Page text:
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College Debt the Main Woe for Students, Parents

College Debt the Main Woe for Students, Parents
Susan Dutca-Lovell

The Princeton Review’s 2017 College Hopes & Worries survey reveals that biggest worry for students and parents is the "level of debt I/my child will take on to pay for the degree." While this concern doesn’t come as a surprise, it differs greatly from the average woe a decade ago; not "getting in to [a] first-choice college."

Rising tuition costs, roughly 3% to 5% a year, have contributed to families’ stress as to how they will afford college, according to the College Board. The average tuition at private four-year schools rose 54% in the last decade. Meanwhile at four-year public institutions, tuition increased by 71% in the last ten years.

For 98% of college students and their families, financial aid – including grants, college scholarships, and college loans – is needed to help pay for college. 65% claimed college financial aid is "extremely necessary." For most, the hardest part in the college application process are the college admission tests. Completing financial aid forms to help pay for college are also difficult, students claim. One way to help reduce student debt is to earn money that does not need to be repaid: college scholarships.

College tuition has increased "two times to three times faster than the rate of inflation every year consecutively for the last 20 [years]". It causes a high level of stress for high school students and their parents. Of the 10,000 respondents, 67% reported high levels of stress – which is a 4 percent increase from last year and a 20% increase from the first survey in 2003. Nonetheless, 99% of respondents believe that college is worth the investment.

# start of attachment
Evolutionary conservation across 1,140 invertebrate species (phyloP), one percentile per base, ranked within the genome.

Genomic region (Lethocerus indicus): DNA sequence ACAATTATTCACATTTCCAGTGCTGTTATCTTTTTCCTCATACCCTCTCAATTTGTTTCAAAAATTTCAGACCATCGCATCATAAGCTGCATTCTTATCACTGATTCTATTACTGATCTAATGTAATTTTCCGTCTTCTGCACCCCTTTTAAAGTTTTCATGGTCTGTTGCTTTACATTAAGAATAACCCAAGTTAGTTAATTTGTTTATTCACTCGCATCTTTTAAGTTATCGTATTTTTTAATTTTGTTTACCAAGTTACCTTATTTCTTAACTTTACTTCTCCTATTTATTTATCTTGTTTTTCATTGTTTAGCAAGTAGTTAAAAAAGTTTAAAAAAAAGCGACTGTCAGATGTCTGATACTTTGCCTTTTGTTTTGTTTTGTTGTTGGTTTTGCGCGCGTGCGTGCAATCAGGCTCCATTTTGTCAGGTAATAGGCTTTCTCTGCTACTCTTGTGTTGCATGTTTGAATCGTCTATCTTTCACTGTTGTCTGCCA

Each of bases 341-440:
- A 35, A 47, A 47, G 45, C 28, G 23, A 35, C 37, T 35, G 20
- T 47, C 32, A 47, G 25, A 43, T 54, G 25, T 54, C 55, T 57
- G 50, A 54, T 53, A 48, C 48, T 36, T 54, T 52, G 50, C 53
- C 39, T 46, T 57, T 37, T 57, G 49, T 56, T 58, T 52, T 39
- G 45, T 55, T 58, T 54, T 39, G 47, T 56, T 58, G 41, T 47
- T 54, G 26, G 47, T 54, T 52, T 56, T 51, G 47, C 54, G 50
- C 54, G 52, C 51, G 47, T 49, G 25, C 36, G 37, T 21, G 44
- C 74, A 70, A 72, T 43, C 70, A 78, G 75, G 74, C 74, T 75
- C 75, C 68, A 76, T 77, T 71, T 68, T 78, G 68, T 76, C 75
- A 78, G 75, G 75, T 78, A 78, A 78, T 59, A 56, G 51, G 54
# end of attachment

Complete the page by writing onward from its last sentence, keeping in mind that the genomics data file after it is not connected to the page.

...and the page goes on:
Comments (5)
Crystal G. 9/4/2018
I need a way to keep the loan totals down to a reasonable amount. Because I need to have money left to pay other bills, including rent, electric, renter's insurance, food, transportation, and internet. My little paycheck has to go through all my bills, not just college costs. I don't want huge student loans on my back because I'll stress about them every day. I'd like to build my own house one day, so I need to keep loan payments to an amount I can afford to pay.
yusuph kiziba 4/3/2017
the common vulnerability of persons in the fece of natural and man made upheavals has been accentuated by many events for example the tsunami un Indonesia the bombings in Spain and continuing humanitarian crisis
Jim G 3/29/2017
A department head can receive a 6 figure retirement. And that may last 20 years or more. While most retiring from universities receive less, when added up it's a substantial amount. An growing each year. Time to change to a 401K system same as the overwhelming majority of America. Business realized they can't afford defined benefit plans. Neither can universities.
Amy 3/28/2017
Not true. My son attends a very expensive private school in PA and was offered $18,000 in financial aid He also won a 20k outside scholarship. Sounds good right? No, all his financial aid was pulled because they said he didn't need it any more because of the scholarship. Moral of the story - not sure.. my son worked like s dog to get that scholarship - why bother.
T F. 3/28/2017
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